J'ai une plume

"Qui plume a, guerre a."

Month: August, 2012

Pseudo-profundity vs. philosophy

The work of philosophers is often misperceived by people of other professions thanks in part to the existence of a great many other things which call themselves philosophy. The sort of ‘wise’ aphorisms which can be read in magazines, heard at lifestyle conferences and spouted by one’s elders at the dinner table rarely stand up to any form of analysis, but nevertheless are seen by a great many people as the currency in which philosophy deals.

“Love is only a word” is an example of this pseudo-profundity which Daniel Dennett calls a ‘deepity’. A deepity is a phrase which sounds like it contains a great depth of wisdom by virtue of being perfectly ambiguous. On one level it is clearly false that love is only a word. ‘Love’ is a word, but love itself is not (inverted commas are important). The fact that ‘love’ is a word is also trivially true. We are thus left with a statement which can either be interpreted as obviously false or trivially true. By failing to exercise our powers of analysis on this statement we end up thinking about both meanings together rather than separating them and perhaps seeking clarification about which meaning is intended.

I would risk the hypothesis that the sense of awe which these aphorisms can evoke in people is created by the logical impasse of the self-contradiction. Our mind has been following the flow of a conversation or of a written work and is suddenly forced to stop at the chasm in reasoning created by such examples. Unless one is able to separate out the meanings effectively, we are stuck with something which we know to be obviously true, and yet also know to be false. Such a feeling borders on the sublime and leads to a mental response of ‘that seems very interesting, I’ll have to go away and think about that.’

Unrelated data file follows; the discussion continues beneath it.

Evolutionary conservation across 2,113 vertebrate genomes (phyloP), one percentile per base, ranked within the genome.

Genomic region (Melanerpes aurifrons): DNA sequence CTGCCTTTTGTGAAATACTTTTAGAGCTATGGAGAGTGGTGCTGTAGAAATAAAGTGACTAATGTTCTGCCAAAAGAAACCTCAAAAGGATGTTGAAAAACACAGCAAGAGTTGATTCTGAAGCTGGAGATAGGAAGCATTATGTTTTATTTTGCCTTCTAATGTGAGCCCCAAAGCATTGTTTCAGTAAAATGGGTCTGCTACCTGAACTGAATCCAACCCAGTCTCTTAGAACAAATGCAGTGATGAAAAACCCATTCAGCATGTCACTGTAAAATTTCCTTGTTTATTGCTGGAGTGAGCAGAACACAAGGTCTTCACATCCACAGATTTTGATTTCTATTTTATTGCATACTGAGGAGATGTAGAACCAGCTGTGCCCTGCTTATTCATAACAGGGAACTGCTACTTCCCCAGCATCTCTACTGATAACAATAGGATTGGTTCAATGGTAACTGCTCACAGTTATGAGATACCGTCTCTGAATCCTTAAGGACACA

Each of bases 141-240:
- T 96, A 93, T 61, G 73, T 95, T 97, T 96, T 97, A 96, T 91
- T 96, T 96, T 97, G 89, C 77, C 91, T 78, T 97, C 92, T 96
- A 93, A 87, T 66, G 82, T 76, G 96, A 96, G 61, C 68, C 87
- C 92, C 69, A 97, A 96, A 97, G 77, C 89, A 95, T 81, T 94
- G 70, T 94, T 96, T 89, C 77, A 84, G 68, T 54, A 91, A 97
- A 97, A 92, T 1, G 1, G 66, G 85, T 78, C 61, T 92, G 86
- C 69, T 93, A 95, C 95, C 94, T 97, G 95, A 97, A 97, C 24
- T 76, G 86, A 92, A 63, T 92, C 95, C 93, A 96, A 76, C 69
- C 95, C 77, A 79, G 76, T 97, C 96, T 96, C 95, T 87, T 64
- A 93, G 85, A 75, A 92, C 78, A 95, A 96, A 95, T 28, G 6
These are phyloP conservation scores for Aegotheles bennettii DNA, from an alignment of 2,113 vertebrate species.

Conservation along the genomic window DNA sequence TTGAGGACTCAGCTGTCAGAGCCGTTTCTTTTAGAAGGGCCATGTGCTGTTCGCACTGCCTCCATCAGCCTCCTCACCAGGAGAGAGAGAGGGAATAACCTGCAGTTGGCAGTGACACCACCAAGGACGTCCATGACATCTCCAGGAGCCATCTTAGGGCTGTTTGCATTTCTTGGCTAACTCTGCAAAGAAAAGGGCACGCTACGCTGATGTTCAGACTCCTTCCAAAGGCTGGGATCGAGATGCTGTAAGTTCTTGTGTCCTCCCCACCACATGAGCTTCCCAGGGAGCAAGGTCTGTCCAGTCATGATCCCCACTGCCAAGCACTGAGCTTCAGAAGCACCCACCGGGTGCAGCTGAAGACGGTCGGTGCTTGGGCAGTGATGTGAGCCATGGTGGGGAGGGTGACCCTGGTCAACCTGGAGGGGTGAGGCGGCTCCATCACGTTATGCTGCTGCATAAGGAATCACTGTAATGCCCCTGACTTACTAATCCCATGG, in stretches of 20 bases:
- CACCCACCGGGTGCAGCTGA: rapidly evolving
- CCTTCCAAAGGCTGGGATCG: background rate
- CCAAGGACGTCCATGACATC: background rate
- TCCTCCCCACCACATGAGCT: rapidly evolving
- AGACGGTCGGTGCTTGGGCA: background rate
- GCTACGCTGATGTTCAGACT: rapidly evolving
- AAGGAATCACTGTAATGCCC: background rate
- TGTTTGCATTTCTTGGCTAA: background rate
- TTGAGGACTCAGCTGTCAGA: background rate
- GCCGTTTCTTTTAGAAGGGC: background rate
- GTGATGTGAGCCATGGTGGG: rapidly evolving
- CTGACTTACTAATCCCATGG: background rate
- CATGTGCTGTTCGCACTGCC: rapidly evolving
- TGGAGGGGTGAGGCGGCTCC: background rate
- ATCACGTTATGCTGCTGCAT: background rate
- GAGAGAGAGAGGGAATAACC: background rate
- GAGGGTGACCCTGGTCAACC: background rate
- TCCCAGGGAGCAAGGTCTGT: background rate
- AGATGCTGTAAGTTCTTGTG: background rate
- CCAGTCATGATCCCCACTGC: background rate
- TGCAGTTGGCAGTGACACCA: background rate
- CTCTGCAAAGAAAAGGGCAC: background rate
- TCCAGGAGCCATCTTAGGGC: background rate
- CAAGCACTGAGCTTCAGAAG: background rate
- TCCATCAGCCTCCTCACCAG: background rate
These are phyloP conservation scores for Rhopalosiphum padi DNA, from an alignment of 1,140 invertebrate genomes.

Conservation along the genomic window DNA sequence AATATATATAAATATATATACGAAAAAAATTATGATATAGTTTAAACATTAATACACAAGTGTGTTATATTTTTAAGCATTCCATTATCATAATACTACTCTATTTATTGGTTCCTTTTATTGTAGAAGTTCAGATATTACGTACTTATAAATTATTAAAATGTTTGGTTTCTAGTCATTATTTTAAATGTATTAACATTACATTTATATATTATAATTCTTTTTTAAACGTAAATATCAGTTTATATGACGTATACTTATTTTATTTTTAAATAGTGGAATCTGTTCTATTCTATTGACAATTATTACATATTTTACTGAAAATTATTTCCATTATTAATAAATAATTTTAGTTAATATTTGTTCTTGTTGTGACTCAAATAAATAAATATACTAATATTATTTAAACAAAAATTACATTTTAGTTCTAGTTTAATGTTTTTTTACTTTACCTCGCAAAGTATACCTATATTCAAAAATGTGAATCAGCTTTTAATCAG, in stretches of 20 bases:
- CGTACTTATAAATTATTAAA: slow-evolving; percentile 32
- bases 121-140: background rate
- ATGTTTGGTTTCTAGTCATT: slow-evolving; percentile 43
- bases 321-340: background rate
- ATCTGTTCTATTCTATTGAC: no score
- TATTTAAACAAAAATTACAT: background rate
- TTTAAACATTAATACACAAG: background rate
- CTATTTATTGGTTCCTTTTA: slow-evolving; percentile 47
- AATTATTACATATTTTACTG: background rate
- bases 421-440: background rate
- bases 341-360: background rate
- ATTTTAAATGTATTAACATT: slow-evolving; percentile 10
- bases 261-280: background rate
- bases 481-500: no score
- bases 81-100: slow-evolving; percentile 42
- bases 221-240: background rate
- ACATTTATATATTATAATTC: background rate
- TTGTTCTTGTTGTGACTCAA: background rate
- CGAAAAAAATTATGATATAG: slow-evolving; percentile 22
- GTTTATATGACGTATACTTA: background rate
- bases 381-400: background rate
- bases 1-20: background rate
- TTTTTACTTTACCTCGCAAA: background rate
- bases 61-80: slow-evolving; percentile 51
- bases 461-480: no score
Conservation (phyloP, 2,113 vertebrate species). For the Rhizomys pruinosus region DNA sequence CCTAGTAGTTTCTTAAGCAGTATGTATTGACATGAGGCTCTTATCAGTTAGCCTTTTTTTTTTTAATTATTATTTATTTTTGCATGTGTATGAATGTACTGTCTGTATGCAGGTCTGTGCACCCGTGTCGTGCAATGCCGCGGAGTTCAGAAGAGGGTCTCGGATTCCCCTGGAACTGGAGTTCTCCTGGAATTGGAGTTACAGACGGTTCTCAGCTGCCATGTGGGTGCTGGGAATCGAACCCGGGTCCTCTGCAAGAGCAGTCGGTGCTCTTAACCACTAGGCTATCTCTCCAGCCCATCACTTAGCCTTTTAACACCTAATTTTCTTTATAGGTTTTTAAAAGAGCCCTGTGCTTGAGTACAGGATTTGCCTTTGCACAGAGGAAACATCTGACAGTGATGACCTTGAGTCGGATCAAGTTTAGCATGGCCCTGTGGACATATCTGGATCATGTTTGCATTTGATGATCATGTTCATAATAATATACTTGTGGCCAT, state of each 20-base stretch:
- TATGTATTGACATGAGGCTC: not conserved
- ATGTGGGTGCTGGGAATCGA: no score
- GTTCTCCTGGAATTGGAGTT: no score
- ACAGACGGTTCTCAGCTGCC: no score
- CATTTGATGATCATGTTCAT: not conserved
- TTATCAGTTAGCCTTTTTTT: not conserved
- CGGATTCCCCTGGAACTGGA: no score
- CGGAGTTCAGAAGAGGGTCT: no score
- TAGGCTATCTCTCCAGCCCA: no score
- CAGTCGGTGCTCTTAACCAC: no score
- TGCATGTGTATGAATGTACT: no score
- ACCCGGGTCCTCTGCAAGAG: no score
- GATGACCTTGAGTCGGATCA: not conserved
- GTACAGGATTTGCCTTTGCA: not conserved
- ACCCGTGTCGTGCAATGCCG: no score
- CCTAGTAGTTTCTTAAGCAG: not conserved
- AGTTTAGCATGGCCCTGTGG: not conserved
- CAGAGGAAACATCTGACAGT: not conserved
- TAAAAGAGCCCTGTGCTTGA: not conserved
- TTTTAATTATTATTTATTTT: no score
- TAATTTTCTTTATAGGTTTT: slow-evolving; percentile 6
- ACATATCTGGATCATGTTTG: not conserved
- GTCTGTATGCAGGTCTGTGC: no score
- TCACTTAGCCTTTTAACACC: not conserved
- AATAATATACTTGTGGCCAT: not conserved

Of course it is usually the case that the resolution to think about it further is forgotten while the initial interest and sense of wonder is retained, leading to the conclusion that the utterance is a particularly wise one.

Stephen Law has pointed out that you can also achieve this effect without the need for an ambiguity in meaning. Ordinary trivially true platitudes such as ‘death comes to us all’ can be elevated to the level of profound insight if enunciated with enough gravitas. Likewise one can take the other side of Dennett’s deepities – that of self-contradiction – and use it without even needing the trivially true side. Law again gives us one of the finest examples in ‘sanity is just another kind of madness’. It sounds profound doesn’t it? Except that sanity cannot be a form of madness because they are defined as opposites. Nevertheless perhaps an important point has been uncovered?

It is at this point that pseudo-profundity and philosophy separate more fully. The ‘guru’ will be content to say ‘sanity is just another kind of madness’ and sit back smugly. The philosopher will instead begin the project of trying to understand how someone could be seduced by such a contradiction. If Socrates were to muse on madness, instead of making this mandarin statement he would seek out someone who claimed to be able to define the difference between sanity and madness and begin questioning her in order to understand. It would perhaps turn out that our initial attraction to this contradiction was that we are suspicious of the legitimacy of sanity and insanity as categories. Perhaps Socrates would show us that they are meaningless concepts, or perhaps that they lack any concrete existence but are instead merely useful tools of classification in a medical context. Whatever the result of his investigation, he would not simply be content to reel off conciously ambiguous, trivial or self-contradictory statements and expect the title ‘philosopher’.